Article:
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I was looking at pedals recently and came across the TC Helicon Duplicator, its similar to the Mic Mechanic but has a doubling effect and octave as well as reverbs. This might be a very useful pedal to beef up certain Sax parts and probably would be all the effects I would need/use. I have used a Vocalist 300, which I still have, but only used a few effects. Has anyone else used the Duplicator?
 

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Thanks littlewailer (I think?) and SA80. I'm guessing the problem is likely my XLR-1/4" cable. It's probably not shielded, and doesn't have a transformer, so isn't balancing the signal. I'll try a new cable with a transformer first, before investing in something like a Voco-Loco.
 

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I replaced that other cable with a short XLR-1/4" transformer cable. The radio signal's gone, though there's still a lot of background rumble on the channel. Maybe I do need a Voco-loco after all to balance out the impedance. Luckily, it's Black Friday!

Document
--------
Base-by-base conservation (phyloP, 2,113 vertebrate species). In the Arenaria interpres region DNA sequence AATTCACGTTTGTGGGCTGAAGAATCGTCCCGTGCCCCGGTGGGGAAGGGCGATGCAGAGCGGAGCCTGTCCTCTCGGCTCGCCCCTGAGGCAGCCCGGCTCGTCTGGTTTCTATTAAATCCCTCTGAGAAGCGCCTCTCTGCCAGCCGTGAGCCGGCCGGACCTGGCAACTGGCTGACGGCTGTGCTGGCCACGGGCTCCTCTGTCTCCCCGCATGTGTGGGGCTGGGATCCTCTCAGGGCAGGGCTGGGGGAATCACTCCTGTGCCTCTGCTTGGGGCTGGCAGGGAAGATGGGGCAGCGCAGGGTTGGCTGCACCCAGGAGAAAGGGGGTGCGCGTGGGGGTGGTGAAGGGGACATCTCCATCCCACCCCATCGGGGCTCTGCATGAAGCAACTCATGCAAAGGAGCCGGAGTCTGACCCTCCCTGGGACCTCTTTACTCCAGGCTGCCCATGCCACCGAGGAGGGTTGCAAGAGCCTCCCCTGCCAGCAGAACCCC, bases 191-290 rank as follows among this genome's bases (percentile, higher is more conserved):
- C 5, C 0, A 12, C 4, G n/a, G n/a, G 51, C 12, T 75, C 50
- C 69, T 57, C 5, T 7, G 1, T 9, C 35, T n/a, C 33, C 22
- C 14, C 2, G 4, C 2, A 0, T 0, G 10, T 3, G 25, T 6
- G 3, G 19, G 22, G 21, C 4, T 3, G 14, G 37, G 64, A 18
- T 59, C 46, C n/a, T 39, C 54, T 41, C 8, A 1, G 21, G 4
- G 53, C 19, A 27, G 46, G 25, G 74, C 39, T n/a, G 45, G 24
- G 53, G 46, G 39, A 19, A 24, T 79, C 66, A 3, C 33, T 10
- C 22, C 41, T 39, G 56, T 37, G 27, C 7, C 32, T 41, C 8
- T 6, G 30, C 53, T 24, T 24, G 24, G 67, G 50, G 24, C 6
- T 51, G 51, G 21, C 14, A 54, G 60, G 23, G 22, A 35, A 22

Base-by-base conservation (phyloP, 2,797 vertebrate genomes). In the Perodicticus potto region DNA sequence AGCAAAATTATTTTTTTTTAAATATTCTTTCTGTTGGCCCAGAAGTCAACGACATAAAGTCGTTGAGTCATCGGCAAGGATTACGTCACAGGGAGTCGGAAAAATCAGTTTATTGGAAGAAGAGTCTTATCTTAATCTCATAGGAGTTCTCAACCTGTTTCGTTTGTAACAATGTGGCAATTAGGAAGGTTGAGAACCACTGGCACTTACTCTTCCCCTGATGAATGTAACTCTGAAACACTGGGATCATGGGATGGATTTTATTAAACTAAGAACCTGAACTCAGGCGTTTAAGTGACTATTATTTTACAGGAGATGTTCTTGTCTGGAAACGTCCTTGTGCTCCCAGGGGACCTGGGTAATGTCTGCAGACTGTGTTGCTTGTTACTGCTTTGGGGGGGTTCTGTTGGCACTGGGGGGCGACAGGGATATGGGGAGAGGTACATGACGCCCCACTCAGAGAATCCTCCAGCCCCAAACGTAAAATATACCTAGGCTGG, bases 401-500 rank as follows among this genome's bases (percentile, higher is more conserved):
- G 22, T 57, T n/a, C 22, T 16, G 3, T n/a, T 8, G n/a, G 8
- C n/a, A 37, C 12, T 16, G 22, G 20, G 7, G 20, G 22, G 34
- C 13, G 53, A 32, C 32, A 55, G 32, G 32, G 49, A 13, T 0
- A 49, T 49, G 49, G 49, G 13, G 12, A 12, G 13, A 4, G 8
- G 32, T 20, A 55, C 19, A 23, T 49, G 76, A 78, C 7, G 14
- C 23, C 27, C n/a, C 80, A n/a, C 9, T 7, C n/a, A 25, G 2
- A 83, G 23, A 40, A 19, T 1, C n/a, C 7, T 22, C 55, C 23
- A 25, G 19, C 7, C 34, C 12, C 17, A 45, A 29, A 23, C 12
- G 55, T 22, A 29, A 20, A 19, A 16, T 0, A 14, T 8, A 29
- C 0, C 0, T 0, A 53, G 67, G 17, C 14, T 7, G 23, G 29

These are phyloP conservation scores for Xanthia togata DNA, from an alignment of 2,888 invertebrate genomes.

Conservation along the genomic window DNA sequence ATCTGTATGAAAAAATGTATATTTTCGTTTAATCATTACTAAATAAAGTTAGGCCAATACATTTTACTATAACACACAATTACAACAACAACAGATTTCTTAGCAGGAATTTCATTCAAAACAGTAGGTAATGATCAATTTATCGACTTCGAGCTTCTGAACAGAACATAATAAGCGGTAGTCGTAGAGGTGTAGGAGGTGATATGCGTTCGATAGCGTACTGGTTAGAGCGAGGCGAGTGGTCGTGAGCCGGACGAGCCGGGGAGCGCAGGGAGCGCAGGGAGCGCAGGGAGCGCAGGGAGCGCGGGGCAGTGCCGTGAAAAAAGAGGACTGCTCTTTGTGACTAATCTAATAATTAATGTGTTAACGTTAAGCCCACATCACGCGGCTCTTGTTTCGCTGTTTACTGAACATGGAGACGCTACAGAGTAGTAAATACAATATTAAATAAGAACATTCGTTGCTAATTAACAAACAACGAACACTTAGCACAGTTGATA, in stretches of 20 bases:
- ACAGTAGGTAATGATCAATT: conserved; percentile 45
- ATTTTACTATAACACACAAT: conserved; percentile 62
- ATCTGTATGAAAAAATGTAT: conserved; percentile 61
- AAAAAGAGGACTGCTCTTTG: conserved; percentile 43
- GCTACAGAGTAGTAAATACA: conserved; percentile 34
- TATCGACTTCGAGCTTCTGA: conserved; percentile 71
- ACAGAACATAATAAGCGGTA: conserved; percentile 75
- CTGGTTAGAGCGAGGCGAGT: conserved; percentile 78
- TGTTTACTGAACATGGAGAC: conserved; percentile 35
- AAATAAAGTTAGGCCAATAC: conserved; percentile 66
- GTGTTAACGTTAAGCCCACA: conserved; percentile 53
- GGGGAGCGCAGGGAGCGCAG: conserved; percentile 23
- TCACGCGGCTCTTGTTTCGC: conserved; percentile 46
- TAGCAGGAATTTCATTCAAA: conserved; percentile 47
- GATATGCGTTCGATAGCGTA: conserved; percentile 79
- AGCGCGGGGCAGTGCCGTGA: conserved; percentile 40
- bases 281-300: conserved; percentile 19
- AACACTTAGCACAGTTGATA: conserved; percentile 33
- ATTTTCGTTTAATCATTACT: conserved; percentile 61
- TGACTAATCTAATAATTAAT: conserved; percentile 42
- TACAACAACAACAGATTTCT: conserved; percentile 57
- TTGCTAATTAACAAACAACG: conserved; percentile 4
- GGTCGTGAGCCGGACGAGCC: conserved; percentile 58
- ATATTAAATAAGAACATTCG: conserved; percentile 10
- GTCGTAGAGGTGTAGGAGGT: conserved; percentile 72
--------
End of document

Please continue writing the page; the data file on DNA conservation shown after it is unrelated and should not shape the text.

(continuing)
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Last night, my ska band had its debut performance opening for another act in Quebec. I mostly used my TC Voicetone Create for reverb, with extra reverb in the mix on Mirror in the Bathroom. I used my TC Quintessence chorus pedal just once, on A Message to You Rudy, to give the illusion of a larger winds section.

For their third set, the headliners (a piano, bass and drum trio) covered the *entire* Sgt. Pepper's album, which was awesome. They invited me to sit in on Good Morning, and though I've never played the song before, it wasn't too hard to fake, right down to the rooster crow. And with a slight key and mode tweak, the Quintessence came in handy again.

I'd like to add another range of effects, but will probably try an app next instead of a box, as I'm already set up with Loopy on iPad.